She dared a peek over the side of the bed.
“Not so eager to yell now, are you?”
The Thing held its peace.
“Oi, what is it?” her father’s voice replied from the foyer.
“Come quick, Da!”
She leaned far out over the side of the bed. The writhing tentacles of darkness that seemed to slither out from under the bed, forever on the periphery of her vision, had disappeared. And from the monster, not a peep.
Her father appeared at her doorway, a silhouette in the moonlight. He flipped the switch and light filled her room, making her blink in surprise. Finally illuminated, she could see his kind face, smiling eyes, and cracked lips.
“What’s all the racket then, little bit?”
All at once she felt foolish.
“There’s a…there’s something under the bed.”
His right eyebrow shot up, nearly rocketing through the roof.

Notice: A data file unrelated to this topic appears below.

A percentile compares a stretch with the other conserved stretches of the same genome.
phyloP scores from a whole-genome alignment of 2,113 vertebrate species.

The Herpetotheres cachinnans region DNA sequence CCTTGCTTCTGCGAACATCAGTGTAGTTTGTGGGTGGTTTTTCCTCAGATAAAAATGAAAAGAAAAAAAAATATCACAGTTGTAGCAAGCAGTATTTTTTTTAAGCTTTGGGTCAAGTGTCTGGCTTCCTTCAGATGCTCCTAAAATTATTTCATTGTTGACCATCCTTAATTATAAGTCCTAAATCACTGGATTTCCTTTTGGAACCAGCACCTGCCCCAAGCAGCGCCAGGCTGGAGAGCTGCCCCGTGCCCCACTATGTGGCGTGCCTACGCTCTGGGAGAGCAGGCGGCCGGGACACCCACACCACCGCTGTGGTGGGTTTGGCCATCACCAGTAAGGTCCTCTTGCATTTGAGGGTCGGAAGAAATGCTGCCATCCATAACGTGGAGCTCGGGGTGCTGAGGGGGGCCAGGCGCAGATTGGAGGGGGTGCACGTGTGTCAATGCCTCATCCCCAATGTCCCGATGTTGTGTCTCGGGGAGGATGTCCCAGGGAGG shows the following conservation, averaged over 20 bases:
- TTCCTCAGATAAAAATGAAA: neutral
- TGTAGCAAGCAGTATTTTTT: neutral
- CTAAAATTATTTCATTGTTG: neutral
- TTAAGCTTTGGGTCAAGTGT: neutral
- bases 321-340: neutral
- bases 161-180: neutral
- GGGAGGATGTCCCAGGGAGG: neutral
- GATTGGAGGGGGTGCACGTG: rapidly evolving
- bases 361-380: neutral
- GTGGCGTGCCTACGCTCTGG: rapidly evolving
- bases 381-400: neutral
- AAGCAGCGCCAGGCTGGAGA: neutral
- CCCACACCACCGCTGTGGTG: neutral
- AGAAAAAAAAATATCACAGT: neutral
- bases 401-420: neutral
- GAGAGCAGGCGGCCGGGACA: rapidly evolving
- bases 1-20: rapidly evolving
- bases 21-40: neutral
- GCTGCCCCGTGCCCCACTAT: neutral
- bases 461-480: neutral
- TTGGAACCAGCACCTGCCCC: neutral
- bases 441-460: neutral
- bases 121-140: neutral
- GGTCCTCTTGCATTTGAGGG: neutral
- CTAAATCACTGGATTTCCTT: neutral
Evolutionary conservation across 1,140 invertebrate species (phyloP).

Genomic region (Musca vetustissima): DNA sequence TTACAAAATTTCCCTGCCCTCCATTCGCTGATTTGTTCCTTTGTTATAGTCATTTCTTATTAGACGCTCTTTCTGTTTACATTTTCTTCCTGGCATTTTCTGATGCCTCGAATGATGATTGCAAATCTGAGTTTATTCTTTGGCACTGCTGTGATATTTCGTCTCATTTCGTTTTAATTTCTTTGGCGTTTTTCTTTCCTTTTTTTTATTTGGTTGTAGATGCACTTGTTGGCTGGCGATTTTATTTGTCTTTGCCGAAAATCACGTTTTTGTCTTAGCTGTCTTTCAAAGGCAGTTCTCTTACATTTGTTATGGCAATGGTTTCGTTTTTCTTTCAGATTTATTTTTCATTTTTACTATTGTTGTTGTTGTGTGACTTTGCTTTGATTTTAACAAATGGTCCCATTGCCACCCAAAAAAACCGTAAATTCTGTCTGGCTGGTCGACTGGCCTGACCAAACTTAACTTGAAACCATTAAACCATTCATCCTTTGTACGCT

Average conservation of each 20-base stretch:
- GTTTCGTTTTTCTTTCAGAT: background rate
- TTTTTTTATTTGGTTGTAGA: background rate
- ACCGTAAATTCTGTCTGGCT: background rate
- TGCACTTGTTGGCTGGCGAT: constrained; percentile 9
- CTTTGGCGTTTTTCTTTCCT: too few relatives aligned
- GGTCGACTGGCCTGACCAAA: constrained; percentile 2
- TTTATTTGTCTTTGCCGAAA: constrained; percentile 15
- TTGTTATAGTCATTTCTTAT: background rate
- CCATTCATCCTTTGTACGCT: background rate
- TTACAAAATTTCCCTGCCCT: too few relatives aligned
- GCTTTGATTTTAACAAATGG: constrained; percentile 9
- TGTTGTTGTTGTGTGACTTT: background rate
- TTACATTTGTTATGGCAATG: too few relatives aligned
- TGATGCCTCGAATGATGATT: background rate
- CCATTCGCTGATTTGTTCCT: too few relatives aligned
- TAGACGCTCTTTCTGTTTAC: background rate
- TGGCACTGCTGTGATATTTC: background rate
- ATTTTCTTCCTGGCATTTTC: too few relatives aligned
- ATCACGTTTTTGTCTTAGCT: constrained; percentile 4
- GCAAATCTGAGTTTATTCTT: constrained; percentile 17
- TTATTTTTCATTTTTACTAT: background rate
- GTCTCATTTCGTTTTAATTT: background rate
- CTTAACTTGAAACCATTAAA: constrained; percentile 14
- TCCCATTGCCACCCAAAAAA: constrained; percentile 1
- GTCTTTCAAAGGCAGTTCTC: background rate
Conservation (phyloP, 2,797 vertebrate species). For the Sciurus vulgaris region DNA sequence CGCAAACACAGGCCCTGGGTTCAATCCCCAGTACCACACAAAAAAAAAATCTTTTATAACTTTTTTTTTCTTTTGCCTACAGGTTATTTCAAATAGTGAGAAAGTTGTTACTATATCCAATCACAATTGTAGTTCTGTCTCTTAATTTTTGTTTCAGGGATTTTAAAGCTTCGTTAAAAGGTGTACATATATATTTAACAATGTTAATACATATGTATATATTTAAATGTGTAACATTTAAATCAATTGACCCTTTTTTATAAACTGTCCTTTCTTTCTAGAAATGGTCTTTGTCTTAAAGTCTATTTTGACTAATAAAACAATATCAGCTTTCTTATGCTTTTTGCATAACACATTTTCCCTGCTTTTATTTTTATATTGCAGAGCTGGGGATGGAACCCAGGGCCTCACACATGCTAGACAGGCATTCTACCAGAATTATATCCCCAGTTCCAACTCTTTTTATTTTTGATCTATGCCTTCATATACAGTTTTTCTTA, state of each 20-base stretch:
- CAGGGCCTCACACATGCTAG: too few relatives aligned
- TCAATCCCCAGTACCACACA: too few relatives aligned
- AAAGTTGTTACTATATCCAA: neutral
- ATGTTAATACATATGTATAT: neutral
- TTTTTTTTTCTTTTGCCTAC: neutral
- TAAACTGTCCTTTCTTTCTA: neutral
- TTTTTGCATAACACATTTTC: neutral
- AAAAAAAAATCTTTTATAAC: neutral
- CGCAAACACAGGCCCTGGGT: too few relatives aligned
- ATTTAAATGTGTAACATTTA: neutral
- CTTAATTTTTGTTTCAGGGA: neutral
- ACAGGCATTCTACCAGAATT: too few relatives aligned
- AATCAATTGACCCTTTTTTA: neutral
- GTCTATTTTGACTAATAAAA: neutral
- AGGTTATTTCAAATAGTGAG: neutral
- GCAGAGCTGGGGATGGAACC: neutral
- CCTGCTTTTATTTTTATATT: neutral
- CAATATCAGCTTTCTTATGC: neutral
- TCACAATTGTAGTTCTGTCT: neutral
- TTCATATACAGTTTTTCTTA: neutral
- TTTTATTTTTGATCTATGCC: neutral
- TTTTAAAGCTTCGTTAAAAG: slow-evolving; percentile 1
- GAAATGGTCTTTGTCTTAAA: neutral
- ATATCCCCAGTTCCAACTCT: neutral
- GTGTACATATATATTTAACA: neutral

“What kind of a something? A shoe? A ball?”
“No, Da. A…a monster.”
He smiled deftly, his toothy grin suddenly overtaking the rest of his face.
“Oh, is that all? Let me run out and get me sawed-off then.”
He turned to leave.
“No, Da! Da! Don’t go! There’s really something under there!”
Her father nodded and went to his knees before her bed, as though he were praying, the same way she did every night.
“Let’s see what’s under here.”
Her father lifted the dangling blanket and stuck his head under the bed.
“Ohhh, I don’t see anything,” her father’s muffled voice reported back, “No, wait. What’s this?”
Suddenly a sound like a whirring blender filled the room. She stared down at her father’s kneeling form. His leg began to twitch.
In an instant his twitching leg turned into a kicking leg, like a grasshopper’s. Then his whole body began to writhe and shake. The whirring grew louder and louder and then in the space of a split-second his entire body was sucked under the bed, only his screams and the strange buzz of the devouring monster filling the air. A plume of blood exploded out from under the bed an instant later, spraying the floor, her Sunday shoes, and the wall.